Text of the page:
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Alfred Roman, The military operations of General Beauregard in the war between the states, 1861 to 1865 103 27 Browse Search
Harper's Encyclopedia of United States History (ed. Benson Lossing) 57 9 Browse Search
General Joseph E. Johnston, Narrative of Military Operations During the Civil War 46 2 Browse Search
Jefferson Davis, The Rise and Fall of the Confederate Government 40 4 Browse Search
Varina Davis, Jefferson Davis: Ex-President of the Confederate States of America, A Memoir by his Wife, Volume 2 40 2 Browse Search
Brigadier-General Ellison Capers, Confederate Military History, a library of Confederate States Military History: Volume 5, South Carolina (ed. Clement Anselm Evans) 33 13 Browse Search
George P. Rowell and Company's American Newspaper Directory, containing accurate lists of all the newspapers and periodicals published in the United States and territories, and the dominion of Canada, and British Colonies of North America., together with a description of the towns and cities in which they are published. (ed. George P. Rowell and company) 28 0 Browse Search
Benson J. Lossing, Pictorial Field Book of the Civil War. Volume 3. 27 1 Browse Search
William Tecumseh Sherman, Memoirs of General William T. Sherman . 22 0 Browse Search
Robert Underwood Johnson, Clarence Clough Buell, Battles and Leaders of the Civil War: The Opening Battles. Volume 1. 22 0 Browse Search
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Browsing named entities in Edward Alfred Pollard, The lost cause; a new Southern history of the War of the Confederates ... Drawn from official sources and approved by the most distinguished Confederate leaders.. You can also browse the collection for Charlotte (North Carolina, United States) or search for Charlotte (North Carolina, United States) in all documents.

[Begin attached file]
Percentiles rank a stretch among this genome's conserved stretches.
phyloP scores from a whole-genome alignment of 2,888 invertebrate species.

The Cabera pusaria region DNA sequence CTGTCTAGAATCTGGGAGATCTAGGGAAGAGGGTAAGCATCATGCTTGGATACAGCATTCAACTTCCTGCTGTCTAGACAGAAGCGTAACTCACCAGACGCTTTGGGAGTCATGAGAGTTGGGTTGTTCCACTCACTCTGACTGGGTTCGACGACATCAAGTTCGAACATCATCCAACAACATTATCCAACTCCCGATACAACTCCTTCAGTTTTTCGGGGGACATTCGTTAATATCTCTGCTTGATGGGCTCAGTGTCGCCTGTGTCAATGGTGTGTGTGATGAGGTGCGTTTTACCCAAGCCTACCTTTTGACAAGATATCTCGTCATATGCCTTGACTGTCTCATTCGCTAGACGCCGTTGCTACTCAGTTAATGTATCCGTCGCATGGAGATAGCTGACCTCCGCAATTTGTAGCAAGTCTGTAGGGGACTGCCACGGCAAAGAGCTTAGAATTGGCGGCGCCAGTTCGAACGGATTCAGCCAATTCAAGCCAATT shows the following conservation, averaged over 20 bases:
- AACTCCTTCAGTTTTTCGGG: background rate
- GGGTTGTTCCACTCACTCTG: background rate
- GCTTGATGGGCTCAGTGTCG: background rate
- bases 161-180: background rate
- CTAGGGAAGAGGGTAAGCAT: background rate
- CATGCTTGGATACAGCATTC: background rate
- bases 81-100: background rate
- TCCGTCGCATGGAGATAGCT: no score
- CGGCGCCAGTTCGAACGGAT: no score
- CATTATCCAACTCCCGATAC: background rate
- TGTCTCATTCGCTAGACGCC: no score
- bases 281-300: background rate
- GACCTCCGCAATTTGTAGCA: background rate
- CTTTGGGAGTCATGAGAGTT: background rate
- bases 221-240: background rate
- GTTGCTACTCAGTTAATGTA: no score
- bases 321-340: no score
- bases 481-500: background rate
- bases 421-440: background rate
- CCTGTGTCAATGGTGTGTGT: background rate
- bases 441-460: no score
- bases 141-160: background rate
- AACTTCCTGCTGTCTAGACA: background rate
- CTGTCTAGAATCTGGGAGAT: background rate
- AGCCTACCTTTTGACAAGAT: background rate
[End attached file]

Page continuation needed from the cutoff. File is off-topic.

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to co-operate with Sherman. the campaign in North Carolina. Sherman moves apparently towards Charlotte, and deflects to Fayetteville. movement of the co-operating columns from Wilmington and Newbeacuation of Charleston having been successfully accomplished, Hardee and Beauregard retired to Charlotte, whither Cheatham was making his way from Augusta to join them. Capture of Fort Fisher-fallm the smoking ruins of Columbia, it was thought by the Confederates that he would move towards Charlotte, where all the rolling stock of the railroads destroyed had been run, and from which it could g of a different gauge. On the 21st February, Sherman passed through Winnsboro on the road to Charlotte; but on the 23d, his army suddenly swung on a grand right wheel, and moved rapidly off towardst appeared indeed that a formidable army was at last collecting in his pathway. Beauregard at Charlotte, had been reinforced by Cheatham and the garrison at Augusta, and had had ample time to move i
my had halted some fourteen miles from Raleigh, when it received the news of the surrender of Lee. The next day it occupied Raleigh; Gen. Johnston having taken up a line of retreat by the railroad running by Hillsboro, Greensboro, Salisbury and Charlotte. Sherman commenced pursuit by crossing the curve of that road in the direction of Ashboro, and Charlotte; and after the head of his column had crossed the Cape Fear River at Avens Ferry, he received a communication from Gen. Johnston on the 15Charlotte; and after the head of his column had crossed the Cape Fear River at Avens Ferry, he received a communication from Gen. Johnston on the 15th April, asking if some arrangement could not be effected, which should prevent the further useless effusion of blood. It was eventually arranged that a personal interview should take place between the two commanders at a designated point; and on the 18th April, they met at a farm-house, five miles from Durham Station, under a flag of truce. In proposing a surrender, Gen. Johnston wanted some more general concessions than had been made in the case of Gen Lee; and the result was a military co